In this numerical example, the received signal measurement data for 24 users are collected experimentally. They represent flat Rayleigh fading environment where the signal envelope at the receivers exhibit Rayleigh distributed density. The channel model parameters as well as the inphase and quadrature components for all users are estimated online from the measurement data using the EM algorithm together with the Kalman filter as illustrated in Example 1. The PCA described in (14) is performed using the estimated channel parameters and states. The outage probability (OP) is used as a performance measure for the PCA. A link with a received SIR, , less than or equal to a target SIR, , is considered a communication failure. The OP, , is expressed as, where is the received SIR at receiver.

It is assumed that the targets SIR, for all users are the same, and varied from 5 dB to 25 dB with step 5 dB. For each value of the OP is computed every 15 millisecond, i.e., millisecond. The simulation is performed for 4.5 seconds, i.e., seconds. The OP is computed using Monte-Carlo simulations. The performance of the proposed PCA is compared with the one of constant transmitted powers (CTP).

The OP for both the CTP and the proposed PCA based on PPCS are demonstrated in Figure 3(a) and Figure 3(b), respectively. Figure 3 shows how the OP changes with respect to target SIR and time. As the target SIR increases the OP increases. This is obvious since we expect more users to fail. The OP also changes as a function of time, since users move in different directions and velocities while gathering the measurements.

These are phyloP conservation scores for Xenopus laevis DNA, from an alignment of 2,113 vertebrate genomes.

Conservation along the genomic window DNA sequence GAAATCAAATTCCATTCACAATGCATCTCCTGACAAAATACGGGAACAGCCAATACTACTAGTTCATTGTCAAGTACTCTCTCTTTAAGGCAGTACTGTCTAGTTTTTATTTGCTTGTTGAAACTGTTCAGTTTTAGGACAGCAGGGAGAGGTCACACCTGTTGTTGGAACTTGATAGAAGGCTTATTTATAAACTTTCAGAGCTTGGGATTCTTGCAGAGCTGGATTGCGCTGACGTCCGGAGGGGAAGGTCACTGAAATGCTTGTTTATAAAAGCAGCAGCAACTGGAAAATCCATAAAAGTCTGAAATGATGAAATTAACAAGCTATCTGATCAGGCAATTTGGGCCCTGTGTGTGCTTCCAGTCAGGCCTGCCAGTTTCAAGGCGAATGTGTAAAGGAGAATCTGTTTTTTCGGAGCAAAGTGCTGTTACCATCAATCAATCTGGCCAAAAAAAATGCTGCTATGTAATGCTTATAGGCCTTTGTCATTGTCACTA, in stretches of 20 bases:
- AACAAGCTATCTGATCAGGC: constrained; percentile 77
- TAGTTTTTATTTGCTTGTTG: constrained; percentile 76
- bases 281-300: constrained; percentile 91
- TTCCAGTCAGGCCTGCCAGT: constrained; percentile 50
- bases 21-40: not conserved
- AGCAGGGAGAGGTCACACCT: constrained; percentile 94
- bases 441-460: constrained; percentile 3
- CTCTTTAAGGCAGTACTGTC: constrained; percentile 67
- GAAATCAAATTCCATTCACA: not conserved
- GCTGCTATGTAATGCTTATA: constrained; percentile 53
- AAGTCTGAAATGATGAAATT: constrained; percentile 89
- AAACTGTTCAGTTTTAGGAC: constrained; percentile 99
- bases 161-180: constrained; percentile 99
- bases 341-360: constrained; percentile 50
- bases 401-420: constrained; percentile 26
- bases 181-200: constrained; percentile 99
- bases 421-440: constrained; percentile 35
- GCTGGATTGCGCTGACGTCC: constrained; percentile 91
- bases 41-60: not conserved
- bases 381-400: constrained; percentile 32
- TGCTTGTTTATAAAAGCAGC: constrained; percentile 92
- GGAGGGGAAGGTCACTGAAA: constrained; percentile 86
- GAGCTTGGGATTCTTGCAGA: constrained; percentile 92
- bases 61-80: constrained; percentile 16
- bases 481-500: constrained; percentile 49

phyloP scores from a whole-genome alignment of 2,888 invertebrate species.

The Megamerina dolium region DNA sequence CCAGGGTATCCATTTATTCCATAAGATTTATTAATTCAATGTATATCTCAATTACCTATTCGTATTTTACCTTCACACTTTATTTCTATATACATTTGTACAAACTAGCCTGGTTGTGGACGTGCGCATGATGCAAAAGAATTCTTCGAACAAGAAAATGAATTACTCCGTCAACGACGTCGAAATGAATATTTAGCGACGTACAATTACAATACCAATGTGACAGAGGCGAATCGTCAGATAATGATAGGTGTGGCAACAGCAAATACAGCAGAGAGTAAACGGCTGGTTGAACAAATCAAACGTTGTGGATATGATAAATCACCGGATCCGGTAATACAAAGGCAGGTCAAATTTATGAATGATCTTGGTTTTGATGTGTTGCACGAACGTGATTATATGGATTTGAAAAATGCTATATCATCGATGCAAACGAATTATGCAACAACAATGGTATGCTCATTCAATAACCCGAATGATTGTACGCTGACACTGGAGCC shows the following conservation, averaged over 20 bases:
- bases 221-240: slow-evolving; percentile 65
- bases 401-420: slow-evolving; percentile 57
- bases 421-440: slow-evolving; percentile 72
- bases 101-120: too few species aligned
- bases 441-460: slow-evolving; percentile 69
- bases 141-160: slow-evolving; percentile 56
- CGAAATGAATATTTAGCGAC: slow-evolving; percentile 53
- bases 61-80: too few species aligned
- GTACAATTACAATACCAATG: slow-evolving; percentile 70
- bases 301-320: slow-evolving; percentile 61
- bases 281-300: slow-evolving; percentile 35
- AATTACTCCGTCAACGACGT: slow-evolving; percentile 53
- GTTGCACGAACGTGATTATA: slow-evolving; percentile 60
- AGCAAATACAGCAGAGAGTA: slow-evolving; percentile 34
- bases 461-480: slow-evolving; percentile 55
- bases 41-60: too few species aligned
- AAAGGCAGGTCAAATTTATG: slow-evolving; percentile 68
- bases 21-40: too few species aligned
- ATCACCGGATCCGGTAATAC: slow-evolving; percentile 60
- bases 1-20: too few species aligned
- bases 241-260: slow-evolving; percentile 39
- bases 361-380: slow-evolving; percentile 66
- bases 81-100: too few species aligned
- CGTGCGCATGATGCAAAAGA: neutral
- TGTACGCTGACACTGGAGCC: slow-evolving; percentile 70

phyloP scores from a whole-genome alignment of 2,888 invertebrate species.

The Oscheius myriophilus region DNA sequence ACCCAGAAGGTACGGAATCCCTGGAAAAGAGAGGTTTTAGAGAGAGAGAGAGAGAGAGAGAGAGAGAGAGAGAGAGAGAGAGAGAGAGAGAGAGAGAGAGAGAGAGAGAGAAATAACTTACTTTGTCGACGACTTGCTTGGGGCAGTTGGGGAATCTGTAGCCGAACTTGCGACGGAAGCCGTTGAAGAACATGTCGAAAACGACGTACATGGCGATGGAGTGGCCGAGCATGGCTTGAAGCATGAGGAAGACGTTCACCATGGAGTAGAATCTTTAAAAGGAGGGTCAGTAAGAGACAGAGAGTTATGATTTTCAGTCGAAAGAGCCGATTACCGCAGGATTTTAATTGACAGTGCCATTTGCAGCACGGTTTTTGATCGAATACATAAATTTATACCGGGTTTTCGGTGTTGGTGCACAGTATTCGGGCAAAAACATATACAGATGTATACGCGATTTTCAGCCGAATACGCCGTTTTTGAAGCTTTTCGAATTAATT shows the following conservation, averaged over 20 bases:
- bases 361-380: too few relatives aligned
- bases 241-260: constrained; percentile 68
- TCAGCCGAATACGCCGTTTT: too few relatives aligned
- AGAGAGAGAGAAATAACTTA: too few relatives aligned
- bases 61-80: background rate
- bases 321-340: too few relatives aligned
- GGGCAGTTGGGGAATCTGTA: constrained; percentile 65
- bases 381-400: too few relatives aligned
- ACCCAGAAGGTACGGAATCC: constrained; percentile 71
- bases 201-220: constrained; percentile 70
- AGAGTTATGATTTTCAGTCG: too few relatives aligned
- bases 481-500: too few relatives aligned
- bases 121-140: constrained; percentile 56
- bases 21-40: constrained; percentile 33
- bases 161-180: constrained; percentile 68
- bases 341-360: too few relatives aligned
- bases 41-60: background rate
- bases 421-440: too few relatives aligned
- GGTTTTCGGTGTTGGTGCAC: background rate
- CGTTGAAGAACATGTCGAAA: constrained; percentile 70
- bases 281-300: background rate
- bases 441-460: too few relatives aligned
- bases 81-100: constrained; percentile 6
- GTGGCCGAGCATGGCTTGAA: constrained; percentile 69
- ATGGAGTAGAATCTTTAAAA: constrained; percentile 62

(a)(b)

Figure 3. The outage probability for the dynamical flat Rayleigh wireless network in Example 2. (a) Using CTP; (b) Using PC based on PPCS.

Figure 4. Average outage probability of the PC case based on PPCS and the CTP case in Example 2. Performance comparison.

The average OP versus target SIR for both cases over the whole simulation time (4.5 seconds) is demonstrated in Figure 4, which shows that the performance of the proposed PCA based on PPCS is on average much better than that of the CTP. For example, at 10 dB target SIR, the OP is reduced from 0.51 for the CTP algorithm to 0.37 for the PCA; this represents an improvement of over 27%.

5. Conclusion

This paper describes a general scheme for extracting mathematical wireless channel models from noisy received signal measurements, and performing power control based on the estimated channel parameters. The channel models are represented in stochastic state-space form. The proposed estimation algorithm consists of filtering based on the Kalman filter to remove noise from data, and identification based on the EM algorithm to determine the parameters of the model which best describe the measurements. Numerical results indicate that the measured data can be regenerated through a simple order discrete-time stochastic state-space model. Moreover, a stochastic PCA based on the estimated parameters and channel states is investigated. Numerical results indicate that there is potentially large gain to be achieved by using the proposed PCA, which can be used as long as the channel model does not change significantly; that is is a subset of the coherence time of the channel.

Acknowledgements

This paper has been authored by employees of UT-Battelle, LLC, under contract DE-AC05-00OR22725 with the US Department of Energy. This work was also supported in part by NSF grant CMMI-1334094.